It is 4 p.m. on a Monday and I am on a walk. I am also on the clock. Last Friday, I received a calendar invite for a meeting to discuss my workplace’s ongoing efforts toward anti-racism. The notification made my heart skip a beat. I am a junior faculty member at an elite university, and one of only two Black tenure-track faculty members at my school. I could expect 90 minutes on the school’s sluggish pace toward diversifying the faculty, student body and curriculum, with my mostly-white colleagues occasionally stealing glances to gauge my reaction.
Could I skip the meeting? No — my absence would be noted. Thank goodness for remote work. Instead of spending the meeting under fluorescent light, trying to will my face into a neutral mask, I spent it walking briskly around my neighborhood, which regulated my stress and left me feeling more energized than depleted.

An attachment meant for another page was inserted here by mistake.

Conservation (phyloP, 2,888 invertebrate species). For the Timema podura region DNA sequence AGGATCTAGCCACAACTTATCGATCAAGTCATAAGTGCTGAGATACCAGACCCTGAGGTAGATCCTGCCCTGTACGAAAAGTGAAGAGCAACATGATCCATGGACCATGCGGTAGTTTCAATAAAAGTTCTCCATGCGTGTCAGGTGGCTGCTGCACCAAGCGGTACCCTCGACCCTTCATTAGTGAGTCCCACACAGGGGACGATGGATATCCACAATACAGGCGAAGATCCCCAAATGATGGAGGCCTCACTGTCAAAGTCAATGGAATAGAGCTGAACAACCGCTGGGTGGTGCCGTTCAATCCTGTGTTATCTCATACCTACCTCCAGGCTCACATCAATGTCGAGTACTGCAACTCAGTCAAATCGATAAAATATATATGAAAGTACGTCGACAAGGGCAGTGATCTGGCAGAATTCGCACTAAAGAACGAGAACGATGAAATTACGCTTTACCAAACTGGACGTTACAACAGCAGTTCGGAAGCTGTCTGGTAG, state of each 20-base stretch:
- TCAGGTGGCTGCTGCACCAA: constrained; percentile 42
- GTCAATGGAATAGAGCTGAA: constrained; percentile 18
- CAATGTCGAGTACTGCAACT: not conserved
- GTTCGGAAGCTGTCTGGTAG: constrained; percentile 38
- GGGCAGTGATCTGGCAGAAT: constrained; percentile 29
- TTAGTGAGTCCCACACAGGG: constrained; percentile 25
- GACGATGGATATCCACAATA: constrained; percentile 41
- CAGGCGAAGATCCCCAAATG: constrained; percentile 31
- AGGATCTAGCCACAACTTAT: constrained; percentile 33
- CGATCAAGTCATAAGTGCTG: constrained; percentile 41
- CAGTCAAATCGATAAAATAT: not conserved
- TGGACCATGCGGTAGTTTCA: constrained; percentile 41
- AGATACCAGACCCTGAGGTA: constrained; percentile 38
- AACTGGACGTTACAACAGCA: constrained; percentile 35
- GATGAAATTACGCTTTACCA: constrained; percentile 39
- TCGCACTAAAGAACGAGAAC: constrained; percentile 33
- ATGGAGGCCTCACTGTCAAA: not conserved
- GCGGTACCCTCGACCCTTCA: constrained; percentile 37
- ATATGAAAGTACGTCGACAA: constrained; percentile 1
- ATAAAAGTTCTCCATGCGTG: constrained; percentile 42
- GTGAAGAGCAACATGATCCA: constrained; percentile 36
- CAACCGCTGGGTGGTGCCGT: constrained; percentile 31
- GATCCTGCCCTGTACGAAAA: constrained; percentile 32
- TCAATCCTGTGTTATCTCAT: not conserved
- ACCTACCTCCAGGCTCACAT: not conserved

Over the past 18 months, many organizations have scrambled to affirm that they value Black lives, Black employees, and the work of anti-racism. Black employees are asked to carry immense emotional burdens that their white colleagues are not. We are asked to ignore racial “mega-threats” — negative major news stories about racial violence. We are asked to teach our white colleagues about racism and take on (often uncompensated) anti-racism labor by leading workshops, taking part in committees, or providing a “Black perspective” in meetings. We are asked to quietly bear microaggressions to avoid being seen as troublemakers. We are more scrutinized than our white colleagues. All the while, we are under-resourced, under-mentored, isolated and ignored. Perhaps this is why a recent study by Slack think tank Future Forum found that 97 percent of Black American respondents preferred a fully remote or hybrid workplace.